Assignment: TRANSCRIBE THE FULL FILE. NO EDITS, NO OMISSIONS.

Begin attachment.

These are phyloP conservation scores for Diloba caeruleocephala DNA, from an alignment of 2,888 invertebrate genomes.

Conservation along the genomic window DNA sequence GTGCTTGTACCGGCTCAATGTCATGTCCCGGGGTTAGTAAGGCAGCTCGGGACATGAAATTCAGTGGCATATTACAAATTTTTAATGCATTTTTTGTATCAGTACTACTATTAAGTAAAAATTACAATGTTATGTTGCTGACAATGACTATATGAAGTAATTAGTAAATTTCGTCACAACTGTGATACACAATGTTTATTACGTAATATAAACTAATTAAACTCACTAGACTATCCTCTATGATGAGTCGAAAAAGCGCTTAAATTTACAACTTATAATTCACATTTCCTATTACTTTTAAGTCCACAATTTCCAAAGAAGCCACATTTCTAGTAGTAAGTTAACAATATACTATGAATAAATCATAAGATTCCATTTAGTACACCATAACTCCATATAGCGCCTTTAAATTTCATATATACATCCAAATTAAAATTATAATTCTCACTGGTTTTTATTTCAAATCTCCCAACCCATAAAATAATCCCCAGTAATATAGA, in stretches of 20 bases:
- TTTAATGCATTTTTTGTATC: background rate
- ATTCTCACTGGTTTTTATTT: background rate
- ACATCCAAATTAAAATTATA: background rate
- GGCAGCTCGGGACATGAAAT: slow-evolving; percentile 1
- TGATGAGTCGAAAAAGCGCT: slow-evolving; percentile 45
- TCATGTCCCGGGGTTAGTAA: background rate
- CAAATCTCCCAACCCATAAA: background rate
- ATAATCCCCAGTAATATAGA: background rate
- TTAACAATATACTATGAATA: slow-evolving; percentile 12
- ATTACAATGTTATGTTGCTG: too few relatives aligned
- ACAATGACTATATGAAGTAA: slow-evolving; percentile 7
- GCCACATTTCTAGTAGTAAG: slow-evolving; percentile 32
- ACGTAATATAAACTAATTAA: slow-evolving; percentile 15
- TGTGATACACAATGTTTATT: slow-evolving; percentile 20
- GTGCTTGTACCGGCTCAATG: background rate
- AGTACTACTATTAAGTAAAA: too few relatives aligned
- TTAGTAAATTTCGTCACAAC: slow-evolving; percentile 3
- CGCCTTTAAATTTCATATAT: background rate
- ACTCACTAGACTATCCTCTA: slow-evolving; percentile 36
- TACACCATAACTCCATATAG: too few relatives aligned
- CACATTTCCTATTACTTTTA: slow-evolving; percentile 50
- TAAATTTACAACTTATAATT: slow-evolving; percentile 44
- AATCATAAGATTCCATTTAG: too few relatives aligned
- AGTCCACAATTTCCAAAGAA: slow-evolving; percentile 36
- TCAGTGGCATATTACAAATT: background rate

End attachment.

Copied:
These are phyloP conservation scores for Diloba caeruleocephala DNA, from an alignment of 2,888 invertebrate genomes.

Conservation along the genomic window DNA sequence GTGCTTGTACCGGCTCAATGTCATGTCCCGGGGTTAGTAAGGCAGCTCGGGACATGAAATTCAGTGGCATATTACAAATTTTTAATGCATTTTTTGTATCAGTACTACTATTAAGTAAAAATTACAATGTTATGTTGCTGACAATGACTATATGAAGTAATTAGTAAATTTCGTCACAACTGTGATACACAATGTTTATTACGTAATATAAACTAATTAAACTCACTAGACTATCCTCTATGATGAGTCGAAAAAGCGCTTAAATTTACAACTTATAATTCACATTTCCTATTACTTTTAAGTCCACAATTTCCAAAGAAGCCACATTTCTAGTAGTAAGTTAACAATATACTATGAATAAATCATAAGATTCCATTTAGTACACCATAACTCCATATAGCGCCTTTAAATTTCATATATACATCCAAATTAAAATTATAATTCTCACTGGTTTTTATTTCAAATCTCCCAACCCATAAAATAATCCCCAGTAATATAGA, in stretches of 20 bases:
- TTTAATGCATTTTTTGTATC: background rate
- ATTCTCACTGGTTTTTATTT: background rate
- ACATCCAAATTAAAATTATA: background rate
- GGCAGCTCGGGACATGAAAT: slow-evolving; percentile 1
- TGATGAGTCGAAAAAGCGCT: slow-evolving; percentile 45
- TCATGTCCCGGGGTTAGTAA: background rate
- CAAATCTCCCAACCCATAAA: background rate
- ATAATCCCCAGTAATATAGA: background rate
- TTAACAATATACTATGAATA: slow-evolving; percentile 12
- ATTACAATGTTATGTTGCTG: too few relatives aligned
- ACAATGACTATATGAAGTAA: slow-evolving; percentile 7
- GCCACATTTCTAGTAGTAAG: slow-evolving; percentile 32
- ACGTAATATAAACTAATTAA: slow-evolving; percentile 15
- TGTGATACACAATGTTTATT: slow-evolving; percentile 20
- GTGCTTGTACCGGCTCAATG: background rate
- AGTACTACTATTAAGTAAAA: too few relatives aligned
- TTAGTAAATTTCGTCACAAC: slow-evolving; percentile 3
- CGCCTTTAAATTTCATATAT: background rate
- ACTCACTAGACTATCCTCTA: slow-evolving; percentile 36
- TACACCATAACTCCATATAG: too few relatives aligned
- CACATTTCCTATTACTTTTA: slow-evolving; percentile 50
- TAAATTTACAACTTATAATT: slow-evolving; percentile 44
- AATCATAAGATTCCATTTAG: too few relatives aligned
- AGTCCACAATTTCCAAAGAA: slow-evolving; percentile 36
- TCAGTGGCATATTACAAATT: background rate